StrictlyVC Download - Sequoia’s Alfred Lin on FTX, Crypto, and Investing for the Long Haul

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Hi, I’m Connie Loizis, and this is Alex Gove, and this is Strictly VC Download.

Hi, happy Friday, dear readers and listeners. Hope you’re well and enjoying the start to the

new year. We are finishing up the week over here. We’re really excited and enervated after our first

Strictly VC Insider Evening of the year last night in San Francisco. We had a great time,

we saw a lot of readers, and we thoroughly enjoyed the different discussions that were happening.

Toward that end, we do not have a new segment for you this week, but we do have interviews

with some makers and shakers and builders to share with you, starting with Alfred Lin of Sequoia

Capital, a longtime operator who has been a partner with Sequoia for the last 12 years,

and who’s mostly had a very smooth ride, until two months ago. Lin was, for better and now worse,

credited with leading the firm into its sizable investment in the crypto exchange FTX.

As you’ll hear, he argues that the bet wasn’t quite as disastrous for the firm

as it may seem. Though they wrote off roughly $200 million, Sequoia is managing so much money

at this point that the capital really represents a tiny amount of their assets under management.

Of course, it is still a black eye for the firm, which seemingly wasn’t asking enough questions.

But again, as Lin tells it, the problem was really that the firm was dealing with someone

who has a strange relationship with the truth. Either way, we really appreciated Lin’s time,

we thought his answers to our questions about FTX were thoughtful, and we hope you enjoyed

the conversation. More from the event to come, by the way, but first, a word from our sponsor.

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So guys, thank you all for coming. And let’s offer a warm welcome to Alfred Lin,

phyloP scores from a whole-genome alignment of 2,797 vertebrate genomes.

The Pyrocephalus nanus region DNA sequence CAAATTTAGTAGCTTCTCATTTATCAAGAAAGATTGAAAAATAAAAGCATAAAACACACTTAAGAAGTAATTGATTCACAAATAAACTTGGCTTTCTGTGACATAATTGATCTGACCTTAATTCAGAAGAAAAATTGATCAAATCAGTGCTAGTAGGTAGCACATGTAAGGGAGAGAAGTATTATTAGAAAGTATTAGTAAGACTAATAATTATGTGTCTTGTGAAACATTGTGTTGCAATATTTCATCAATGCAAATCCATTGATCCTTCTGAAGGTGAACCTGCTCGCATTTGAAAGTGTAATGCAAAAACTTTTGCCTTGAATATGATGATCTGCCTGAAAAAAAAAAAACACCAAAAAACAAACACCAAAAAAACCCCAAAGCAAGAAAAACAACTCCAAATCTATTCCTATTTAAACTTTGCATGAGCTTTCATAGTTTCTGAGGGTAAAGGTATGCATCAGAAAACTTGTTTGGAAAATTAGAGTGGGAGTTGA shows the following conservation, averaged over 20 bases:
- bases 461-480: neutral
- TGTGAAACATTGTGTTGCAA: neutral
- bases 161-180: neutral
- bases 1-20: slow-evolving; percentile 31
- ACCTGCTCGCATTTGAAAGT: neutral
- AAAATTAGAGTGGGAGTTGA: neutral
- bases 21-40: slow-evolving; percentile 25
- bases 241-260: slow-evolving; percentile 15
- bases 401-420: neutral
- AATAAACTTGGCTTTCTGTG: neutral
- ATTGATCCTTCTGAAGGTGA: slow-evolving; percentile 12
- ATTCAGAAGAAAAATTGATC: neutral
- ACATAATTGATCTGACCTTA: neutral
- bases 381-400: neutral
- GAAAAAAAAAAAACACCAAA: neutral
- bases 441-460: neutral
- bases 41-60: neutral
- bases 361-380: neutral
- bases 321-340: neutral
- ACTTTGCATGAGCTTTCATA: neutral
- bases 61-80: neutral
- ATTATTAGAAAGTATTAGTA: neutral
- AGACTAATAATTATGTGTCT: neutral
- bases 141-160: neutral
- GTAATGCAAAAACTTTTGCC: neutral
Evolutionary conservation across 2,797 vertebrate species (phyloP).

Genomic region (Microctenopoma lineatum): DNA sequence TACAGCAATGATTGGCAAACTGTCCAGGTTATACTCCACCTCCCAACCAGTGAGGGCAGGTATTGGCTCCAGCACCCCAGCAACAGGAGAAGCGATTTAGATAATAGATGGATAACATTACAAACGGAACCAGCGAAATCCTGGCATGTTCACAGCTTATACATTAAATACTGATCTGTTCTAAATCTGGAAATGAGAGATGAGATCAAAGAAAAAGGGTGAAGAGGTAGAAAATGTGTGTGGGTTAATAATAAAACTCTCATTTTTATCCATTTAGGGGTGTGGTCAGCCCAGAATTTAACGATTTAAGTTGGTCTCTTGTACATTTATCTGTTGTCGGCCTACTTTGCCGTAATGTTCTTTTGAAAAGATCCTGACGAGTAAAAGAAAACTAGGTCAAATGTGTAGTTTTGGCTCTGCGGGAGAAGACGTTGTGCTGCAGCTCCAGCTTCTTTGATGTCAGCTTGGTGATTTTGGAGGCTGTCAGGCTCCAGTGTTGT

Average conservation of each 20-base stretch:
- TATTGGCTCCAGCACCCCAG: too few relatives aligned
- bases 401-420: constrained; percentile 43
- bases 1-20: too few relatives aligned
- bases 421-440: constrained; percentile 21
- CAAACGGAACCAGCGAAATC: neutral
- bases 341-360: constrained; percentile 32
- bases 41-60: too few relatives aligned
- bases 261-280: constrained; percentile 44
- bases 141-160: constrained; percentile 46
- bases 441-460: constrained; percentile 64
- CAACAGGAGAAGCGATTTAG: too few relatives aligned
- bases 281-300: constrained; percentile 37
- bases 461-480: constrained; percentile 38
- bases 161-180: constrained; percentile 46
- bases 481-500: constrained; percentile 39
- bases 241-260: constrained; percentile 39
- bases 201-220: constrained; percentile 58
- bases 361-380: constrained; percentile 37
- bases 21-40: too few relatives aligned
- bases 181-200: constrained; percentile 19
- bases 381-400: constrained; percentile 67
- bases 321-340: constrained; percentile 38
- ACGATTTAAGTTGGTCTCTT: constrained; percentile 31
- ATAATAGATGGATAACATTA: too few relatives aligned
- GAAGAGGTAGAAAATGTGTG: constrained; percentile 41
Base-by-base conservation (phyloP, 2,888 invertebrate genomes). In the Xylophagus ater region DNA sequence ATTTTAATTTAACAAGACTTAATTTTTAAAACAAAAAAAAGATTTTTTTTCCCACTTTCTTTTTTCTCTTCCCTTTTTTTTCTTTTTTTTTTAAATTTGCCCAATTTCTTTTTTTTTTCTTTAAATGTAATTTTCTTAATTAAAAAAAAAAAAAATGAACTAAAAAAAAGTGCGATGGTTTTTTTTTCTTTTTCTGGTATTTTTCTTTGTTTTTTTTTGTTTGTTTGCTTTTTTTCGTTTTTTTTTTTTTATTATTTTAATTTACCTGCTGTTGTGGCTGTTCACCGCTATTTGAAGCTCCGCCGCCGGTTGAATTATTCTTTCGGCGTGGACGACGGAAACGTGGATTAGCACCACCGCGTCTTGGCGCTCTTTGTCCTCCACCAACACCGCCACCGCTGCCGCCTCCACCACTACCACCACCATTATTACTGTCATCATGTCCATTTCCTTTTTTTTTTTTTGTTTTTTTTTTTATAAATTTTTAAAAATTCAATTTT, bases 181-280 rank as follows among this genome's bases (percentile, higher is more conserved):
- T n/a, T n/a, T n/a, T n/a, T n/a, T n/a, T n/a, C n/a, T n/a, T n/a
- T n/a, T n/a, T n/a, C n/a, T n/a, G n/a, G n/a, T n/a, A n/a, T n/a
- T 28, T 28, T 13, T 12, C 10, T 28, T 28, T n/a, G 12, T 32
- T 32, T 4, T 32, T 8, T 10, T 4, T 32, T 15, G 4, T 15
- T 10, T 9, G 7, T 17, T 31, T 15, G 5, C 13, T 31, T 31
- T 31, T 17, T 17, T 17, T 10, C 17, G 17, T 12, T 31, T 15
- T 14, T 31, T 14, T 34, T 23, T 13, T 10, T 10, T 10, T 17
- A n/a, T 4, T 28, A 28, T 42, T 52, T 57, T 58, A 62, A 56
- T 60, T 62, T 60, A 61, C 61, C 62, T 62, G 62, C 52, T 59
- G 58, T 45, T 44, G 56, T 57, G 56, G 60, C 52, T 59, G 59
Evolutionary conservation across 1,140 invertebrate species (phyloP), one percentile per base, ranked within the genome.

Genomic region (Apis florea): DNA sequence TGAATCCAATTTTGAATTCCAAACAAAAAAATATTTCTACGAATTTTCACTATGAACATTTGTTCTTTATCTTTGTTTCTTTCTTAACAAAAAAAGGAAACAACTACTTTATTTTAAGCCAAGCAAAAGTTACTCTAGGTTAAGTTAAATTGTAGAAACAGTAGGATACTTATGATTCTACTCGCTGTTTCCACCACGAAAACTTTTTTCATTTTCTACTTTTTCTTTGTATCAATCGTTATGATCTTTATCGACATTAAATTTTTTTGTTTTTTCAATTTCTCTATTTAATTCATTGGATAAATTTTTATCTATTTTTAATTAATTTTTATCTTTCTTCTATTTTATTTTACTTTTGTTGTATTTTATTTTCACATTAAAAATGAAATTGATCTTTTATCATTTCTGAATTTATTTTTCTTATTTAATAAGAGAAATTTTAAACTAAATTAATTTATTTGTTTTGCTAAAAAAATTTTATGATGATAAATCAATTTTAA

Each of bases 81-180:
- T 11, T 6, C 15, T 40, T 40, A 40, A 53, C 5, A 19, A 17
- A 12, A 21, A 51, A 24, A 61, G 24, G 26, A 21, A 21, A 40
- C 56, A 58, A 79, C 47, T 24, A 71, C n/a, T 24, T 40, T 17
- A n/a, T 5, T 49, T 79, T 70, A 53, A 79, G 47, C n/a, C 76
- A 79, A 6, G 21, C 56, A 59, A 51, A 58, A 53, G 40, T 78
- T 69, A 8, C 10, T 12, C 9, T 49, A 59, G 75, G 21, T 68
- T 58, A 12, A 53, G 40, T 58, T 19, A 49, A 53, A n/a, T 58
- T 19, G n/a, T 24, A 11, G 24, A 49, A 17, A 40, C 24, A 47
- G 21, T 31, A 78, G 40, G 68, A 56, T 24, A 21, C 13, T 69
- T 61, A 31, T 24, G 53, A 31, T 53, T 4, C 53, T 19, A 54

who I’m so excited is here. Also, Alfred, I have to apologize. These chairs were my idea,

and they’re gonna like swallow us whole. It’ll be fine. So, you know, everyone here knows who

you are, and they’re excited to see you. But just in case, I have a friend’s son,

for example, who’s here, who’s a senior in high school, may not know you. Alfred famously was

an operator at Link Exchange and Tell Me and Zappos, two of those operations with your Harvard

classmate, the wonderful, widely beloved Tony Hsieh. As it happens, Zappos was backed by Sequoia

Capital, and unsurprisingly, Sequoia thought that you knew what you were doing when it came to

company building, brought you in more than 12 years ago, which is kind of amazing. It kind of

goes by quickly. And now you’re on the boards, you represent Sequoia on the boards of Airbnb,

DoorDash, a really interesting company called Dolls Kill for misfits and mislegits.

And also a company that I hope we have a time to talk about today, the global market maker,

Citadel Securities, which I think is interesting. It’s kind of funny, because I’ve, I mean, I know

who you are. And I believe we’ve talked in the past, but I’ve never met you in person. I feel

like I do know you, because you’ve been so prominent. We haven’t met a lot of people in

person in the last three years. Right, right, the last three years, right. We’ll subtract those out.

But I mean, I feel like I was aware of you even before you went to Sequoia. But now you’re with,

you know, you’ve been with Sequoia. Sequoia is this incredible firm when you think about it. I

mean, Sequoia has been crushing it for 50 years, which is really, you know, phenomenal. When you